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Why exactly does the Jakarta E-Prix demand our attention?

Breaking down the excitements around the Jakarta E-Prix.

This weekend we are welcoming Jakarta as a new location for Formula E. The buzz has been building and it’s time to really look at why this race is going to be special.

The racetrack – the Jakarta International E-Prix Circuit – is a first of its kind. It is a purpose built street style circuit just outside of the city build around the Ancol Beach City resort. In theme with Formula E’s green agenda, sponsor Allianz also sponsors the nearby Eco Park and there will be no onsite parking but the circuit is accessible by public transport, including cable car.

It’s not the first time Formula E finds itself racing on a track rather than a street circuit. The Mexico E-Prix is hosted at Autódromo Hermanos Rodríguez which Formula 1 also races on, albeit on a longer layout (almost double in length). Berlin’s Tempelhof airport has also been a valuable non-street track, especially when all of season 6 was contested there on a variety of layouts so as to be able to still host the championship despite COVID. However, the Jakarta International E-Prix Circuit is the first ever circuit fully purpose built with Formula E in mind, with a mix of tighter corners and longer sweeping sections.

We’re expecting to see some great racing this weekend, Jaguar TCS driver Mitch Evans highlights turn 1 as “probably the best overtaking spot of the whole track” as the track widens, allowing for some low-risk aggressive maneuvers. In a similar vein, Andre Lotterer (Porsche) showed us the colourful run-off area at turn 13 and his engineer joked“please don’t use it, that’s not in the plan”.

New tracks tend to be great equalisers as no one driver is more familiar, Mercedes EQ’s Stoffel Vandoorne (current championship leader) discussed the difficulties of being unfamiliar with a track while familiarizing himself with the attack mode activation zone “quite an interesting place on the track, it’s going to be quite difficult to rejoin and actually see other cars come through the corner so we’re going to have to see how it goes”. Edo Mortara of Rokit Venturi builds on this by highlighting the importance of getting “the little things right” and the “need to find the right line into the attack mode”.

It’s exactly these “little things” that will make the racing in Jakarta incredibly exciting. We could potentially be seeing some of the front runners make little mistakes due to the challenging conditions. On Friday we’re seeing temperatures of 35 degrees and 100% humidity. Those who are familiar with Formula 1 will know that drivers specifically train in order to peak when they race in Singapore, where the humid and hot conditions are incredibly physically taxing.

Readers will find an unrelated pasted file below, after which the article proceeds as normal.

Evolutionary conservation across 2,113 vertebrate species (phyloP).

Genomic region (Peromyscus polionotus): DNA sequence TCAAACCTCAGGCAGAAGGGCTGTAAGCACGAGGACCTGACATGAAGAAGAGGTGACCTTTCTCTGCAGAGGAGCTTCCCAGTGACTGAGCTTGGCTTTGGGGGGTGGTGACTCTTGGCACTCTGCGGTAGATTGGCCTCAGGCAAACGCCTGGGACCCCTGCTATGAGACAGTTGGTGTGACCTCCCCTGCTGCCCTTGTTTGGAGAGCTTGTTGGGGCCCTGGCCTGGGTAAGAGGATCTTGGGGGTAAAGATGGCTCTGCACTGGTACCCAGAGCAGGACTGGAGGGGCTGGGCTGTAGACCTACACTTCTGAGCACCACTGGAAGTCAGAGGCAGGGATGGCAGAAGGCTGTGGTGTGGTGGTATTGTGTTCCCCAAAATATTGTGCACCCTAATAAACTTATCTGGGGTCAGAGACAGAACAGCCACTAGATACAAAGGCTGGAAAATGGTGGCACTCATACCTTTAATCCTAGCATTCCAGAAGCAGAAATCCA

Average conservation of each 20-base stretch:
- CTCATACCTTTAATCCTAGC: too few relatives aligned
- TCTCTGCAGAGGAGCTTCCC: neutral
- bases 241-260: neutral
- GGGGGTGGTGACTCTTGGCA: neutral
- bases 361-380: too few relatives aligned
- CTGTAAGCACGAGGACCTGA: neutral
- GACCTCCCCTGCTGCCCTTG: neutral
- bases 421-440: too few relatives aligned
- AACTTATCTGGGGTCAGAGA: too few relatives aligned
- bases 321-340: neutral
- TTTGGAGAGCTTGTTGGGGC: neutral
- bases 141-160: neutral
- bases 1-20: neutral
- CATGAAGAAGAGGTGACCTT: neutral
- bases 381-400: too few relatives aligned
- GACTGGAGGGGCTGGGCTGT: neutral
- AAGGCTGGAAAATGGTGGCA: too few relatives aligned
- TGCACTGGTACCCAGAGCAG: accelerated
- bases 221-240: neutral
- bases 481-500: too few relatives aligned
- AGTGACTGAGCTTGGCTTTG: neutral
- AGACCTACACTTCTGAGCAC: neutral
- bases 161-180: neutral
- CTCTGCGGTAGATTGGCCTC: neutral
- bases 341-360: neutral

These conditions are also going to be difficult on the cars: battery life and tyre degradation are predicted to be problematic. There have been occasions when cars struggled to make it to the end of the race, completing the last lap on 0% remaining charge. Battery management will definitely play into the way drivers approach this weekend and those with fanboost will need to take extra care in how they use it. Similarly, the hot track will cause the tyres to degrade much more quickly than a cooler track, the drivers will have to manage this degradation themselves as Formula E does not include mandatory pitstops, and a stop to change tyres would cause a driver to fall back. However, a tyre that is too worn, will lose grip and lead to mistakes such as losing the ideal racing line through a corner. Lucas Di Grassi (Rokit Venturi)gives us some insight on why missing a single apex can have a butterfly effect. “It’s very technical because if you miss one apex you will miss the next three, one corner combined to the next one. So it’s going to be fun.”. We sure are looking forward to watching the fun unfold!

The drivers are definitely getting excited, DeVries telling us that for him this is 25% of a home race, and Lotterer is just happy to be back in Asia for the first time since 2019. The local fans have been living in the buzz: the race has been a sell-out, whereas fans from home like myself, are waiting to see what action this new track may bring.

By Elisabeth Moro

Multiformula International

Multiformula is a blog born in 2020 to share our passion for motorsport, to give space to those categories such as the Feeder Series which are not so popular yet and above all to break down the prejudices encountered in these categories. We deal with Italian F1 to F4, from Formula E to Indy but also endurance championships such as the Dakar.

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